Two PhD positions in Chemical Ecology in Forestry at the University of Alberta, Canada

University of Alberta, Edmonton (Canada) is seeking two outstanding PhD students in chemical ecology. Current research in the lab explores questions of broad relevance to invasion biology of forest insects in novel environments, emphasizing ecological functions of plant secondary compounds and evolution of insect-plant interactions in explaining herbivore host plant shifts. By doing so, the group integrates multiple disciplines, such as ecology, entomology, pathology, and chemical ecology to characterize interactions among multiple organisms such as trees, insects, and phytopathogens, and determine effects of the environment such as nutrients and water on the tripartite interactions. The two available student positions investigating various aspects of chemical ecology in forest ecosystem are:
1) Development of semiochemical tools to detect MPB in novel habitats: A previous study in our lab demonstrated that the major monoterpenes of the beetle’s new host, jack pine, synergized beetle attraction to the aggregation pheromone released by conspecifics, suggesting an ecological rapid adaptation to host compounds in the novel host (Erbilgin et al. 2014, New Phytologist 201:940-950). This project will build on these results and focus on the development of attractants to detect and monitor beetle activities in novel habitats.
2) Assessment of health of regenerating lodgepole pine seedlings in stands with varying levels of MPB-caused mortality: The unprecedented outbreak of the invasive MPB in Alberta presents government and industry with the challenge of managing lodgepole pine stands which represent a diversity of ecosite types and which have experienced varying intensities of mortality due to the beetle. This project will investigate factors driving spatial variation in post-beetle pine regeneration in Alberta. The community of biotic agents, insects and diseases, responding to the changes in microclimatic and landscape patterns over time will be examined across a range of lodgepole pine ecosite types and levels of beetle mortality.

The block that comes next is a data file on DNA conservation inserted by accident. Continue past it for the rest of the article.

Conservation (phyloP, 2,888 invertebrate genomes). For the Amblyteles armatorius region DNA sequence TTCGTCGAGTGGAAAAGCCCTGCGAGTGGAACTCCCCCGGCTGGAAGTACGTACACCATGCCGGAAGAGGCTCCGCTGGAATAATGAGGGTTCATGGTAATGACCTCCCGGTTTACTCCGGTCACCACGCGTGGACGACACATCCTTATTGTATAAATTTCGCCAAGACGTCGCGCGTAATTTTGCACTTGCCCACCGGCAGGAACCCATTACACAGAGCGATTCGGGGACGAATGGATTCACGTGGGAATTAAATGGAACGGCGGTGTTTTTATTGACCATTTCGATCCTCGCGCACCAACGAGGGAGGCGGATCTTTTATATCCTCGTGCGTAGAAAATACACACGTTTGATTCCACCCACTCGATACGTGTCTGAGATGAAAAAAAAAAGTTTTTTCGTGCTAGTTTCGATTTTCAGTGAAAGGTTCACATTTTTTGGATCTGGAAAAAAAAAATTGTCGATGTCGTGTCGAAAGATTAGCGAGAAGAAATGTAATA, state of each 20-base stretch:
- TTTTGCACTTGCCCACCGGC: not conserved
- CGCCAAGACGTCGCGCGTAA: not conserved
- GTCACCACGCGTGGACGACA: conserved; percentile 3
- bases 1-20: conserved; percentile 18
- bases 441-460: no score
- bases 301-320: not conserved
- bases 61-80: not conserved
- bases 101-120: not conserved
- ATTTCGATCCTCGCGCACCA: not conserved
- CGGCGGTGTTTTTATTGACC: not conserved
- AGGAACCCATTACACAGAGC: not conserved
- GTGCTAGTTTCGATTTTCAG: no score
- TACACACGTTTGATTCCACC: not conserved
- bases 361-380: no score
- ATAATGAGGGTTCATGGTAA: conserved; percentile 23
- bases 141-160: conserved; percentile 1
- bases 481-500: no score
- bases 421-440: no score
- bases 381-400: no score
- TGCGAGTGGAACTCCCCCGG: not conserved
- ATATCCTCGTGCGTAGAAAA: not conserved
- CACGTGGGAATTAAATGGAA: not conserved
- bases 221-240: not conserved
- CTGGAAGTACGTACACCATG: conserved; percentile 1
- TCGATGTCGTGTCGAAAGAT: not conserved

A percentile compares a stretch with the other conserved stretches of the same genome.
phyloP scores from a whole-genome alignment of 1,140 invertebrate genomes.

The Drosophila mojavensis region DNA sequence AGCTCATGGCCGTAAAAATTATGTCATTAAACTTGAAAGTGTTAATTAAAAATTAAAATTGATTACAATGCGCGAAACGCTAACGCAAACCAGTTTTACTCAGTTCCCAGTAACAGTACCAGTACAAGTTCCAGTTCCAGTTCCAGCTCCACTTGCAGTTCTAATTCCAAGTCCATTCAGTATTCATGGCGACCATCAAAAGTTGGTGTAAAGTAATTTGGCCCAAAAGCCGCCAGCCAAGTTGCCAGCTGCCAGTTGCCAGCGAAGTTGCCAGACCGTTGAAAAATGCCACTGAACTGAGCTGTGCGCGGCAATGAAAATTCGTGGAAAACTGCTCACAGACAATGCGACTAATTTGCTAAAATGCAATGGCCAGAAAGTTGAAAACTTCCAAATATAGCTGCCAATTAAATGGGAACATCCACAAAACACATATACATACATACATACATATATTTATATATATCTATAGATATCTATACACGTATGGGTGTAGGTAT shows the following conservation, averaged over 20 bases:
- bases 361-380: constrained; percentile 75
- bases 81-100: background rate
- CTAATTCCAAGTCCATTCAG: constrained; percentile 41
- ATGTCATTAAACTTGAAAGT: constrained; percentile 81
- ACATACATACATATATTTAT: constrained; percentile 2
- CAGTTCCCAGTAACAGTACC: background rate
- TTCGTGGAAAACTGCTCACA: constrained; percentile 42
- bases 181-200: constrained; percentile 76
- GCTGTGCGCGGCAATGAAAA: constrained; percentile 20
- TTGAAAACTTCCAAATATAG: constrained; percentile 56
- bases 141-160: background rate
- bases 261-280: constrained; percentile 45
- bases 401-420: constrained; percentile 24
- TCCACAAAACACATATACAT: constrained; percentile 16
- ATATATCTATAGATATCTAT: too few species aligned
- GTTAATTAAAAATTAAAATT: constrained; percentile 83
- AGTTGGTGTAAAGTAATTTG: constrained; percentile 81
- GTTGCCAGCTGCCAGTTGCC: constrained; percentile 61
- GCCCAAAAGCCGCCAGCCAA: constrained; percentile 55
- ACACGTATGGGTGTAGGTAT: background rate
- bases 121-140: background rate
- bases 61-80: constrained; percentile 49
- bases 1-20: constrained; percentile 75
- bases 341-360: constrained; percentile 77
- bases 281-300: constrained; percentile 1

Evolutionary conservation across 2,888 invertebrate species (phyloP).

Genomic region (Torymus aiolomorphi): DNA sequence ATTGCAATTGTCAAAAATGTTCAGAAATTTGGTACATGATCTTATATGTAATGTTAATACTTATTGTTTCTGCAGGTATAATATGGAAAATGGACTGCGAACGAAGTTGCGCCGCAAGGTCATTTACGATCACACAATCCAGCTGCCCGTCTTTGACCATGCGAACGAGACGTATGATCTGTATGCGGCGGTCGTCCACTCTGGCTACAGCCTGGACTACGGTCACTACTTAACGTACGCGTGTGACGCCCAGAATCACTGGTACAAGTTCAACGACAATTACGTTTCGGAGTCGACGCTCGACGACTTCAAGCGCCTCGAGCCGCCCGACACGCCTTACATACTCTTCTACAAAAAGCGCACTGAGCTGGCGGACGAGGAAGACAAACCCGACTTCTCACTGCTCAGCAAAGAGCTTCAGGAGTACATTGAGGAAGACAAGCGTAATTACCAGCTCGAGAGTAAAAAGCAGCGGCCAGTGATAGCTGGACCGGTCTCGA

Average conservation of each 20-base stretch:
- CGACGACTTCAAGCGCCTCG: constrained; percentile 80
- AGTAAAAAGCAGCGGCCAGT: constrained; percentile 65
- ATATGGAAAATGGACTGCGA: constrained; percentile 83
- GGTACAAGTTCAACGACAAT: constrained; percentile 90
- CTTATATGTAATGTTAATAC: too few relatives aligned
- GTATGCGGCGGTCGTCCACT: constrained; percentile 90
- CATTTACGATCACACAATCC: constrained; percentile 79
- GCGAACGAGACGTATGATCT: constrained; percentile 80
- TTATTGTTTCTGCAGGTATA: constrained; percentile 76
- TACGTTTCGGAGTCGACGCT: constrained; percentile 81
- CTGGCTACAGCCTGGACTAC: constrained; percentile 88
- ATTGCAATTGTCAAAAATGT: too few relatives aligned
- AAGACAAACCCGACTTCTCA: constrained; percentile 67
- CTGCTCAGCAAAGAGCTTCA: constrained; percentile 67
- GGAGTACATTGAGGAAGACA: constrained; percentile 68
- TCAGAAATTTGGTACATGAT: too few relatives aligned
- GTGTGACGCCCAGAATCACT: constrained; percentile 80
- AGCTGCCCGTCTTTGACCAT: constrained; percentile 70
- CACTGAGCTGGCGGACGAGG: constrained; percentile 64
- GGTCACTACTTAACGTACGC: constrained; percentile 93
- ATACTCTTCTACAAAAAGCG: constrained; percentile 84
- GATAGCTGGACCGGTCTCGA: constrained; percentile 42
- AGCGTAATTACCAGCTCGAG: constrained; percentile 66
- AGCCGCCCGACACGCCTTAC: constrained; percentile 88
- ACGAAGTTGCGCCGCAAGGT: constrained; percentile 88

Depending on the interest and quality of the applicants, all projects offer considerable flexibility in designing a research program that investigates areas of personal interest within the overall framework of the projects. A background in ecology, chemical ecology, entomology, or a related field is required, as is an interest in the linkages between plants and insects and/or diseases. Experience with any of the following will be an asset, but is not required: plant-insect interactions, forest entomology and ecology. Proficiency in spoken and written English is a necessity. Selections of students will be based on academic achievements, reference letters, and previous research experience. Strong verbal, written, and computational skills are essential. Tuition and fees and a standard Graduate Assistantship can be offered. Students are also eligible for Tri-Council graduate scholarships (e.g., NSERC) in their first year.
All positions are available to start in Fall (September 2014) or Winter (January 2015) terms. The applicants must meet the entrance requirements for The University of Alberta, Department of Renewable Resources, which can be viewed at: http://www.rr.ualberta.ca/GraduateProgram/PhDProgram.aspx
Interested candidates should email (1) a unofficial copy of their transcripts (just MSc), (2) curriculum vitae or resume, (3) a letter describing their research experience and interests (one-page limit), (4) recent TOEFL scores (if appropriate), and (5) the names and contact information of three referees, to Dr. Nadir Erbilgin, Department of Renewable Resources, 4-42 Earth Science Building, University of Alberta, Edmonton, Alberta T6G 2E3, CANADA. Phone: (780)-492-8693; Fax: (780)-492-1767. Additional information can be obtained via email or phone. Email: erbilgin@ualberta.ca.
Additional Information: Department of Renewable Resources – http://www.rr.ualberta.ca/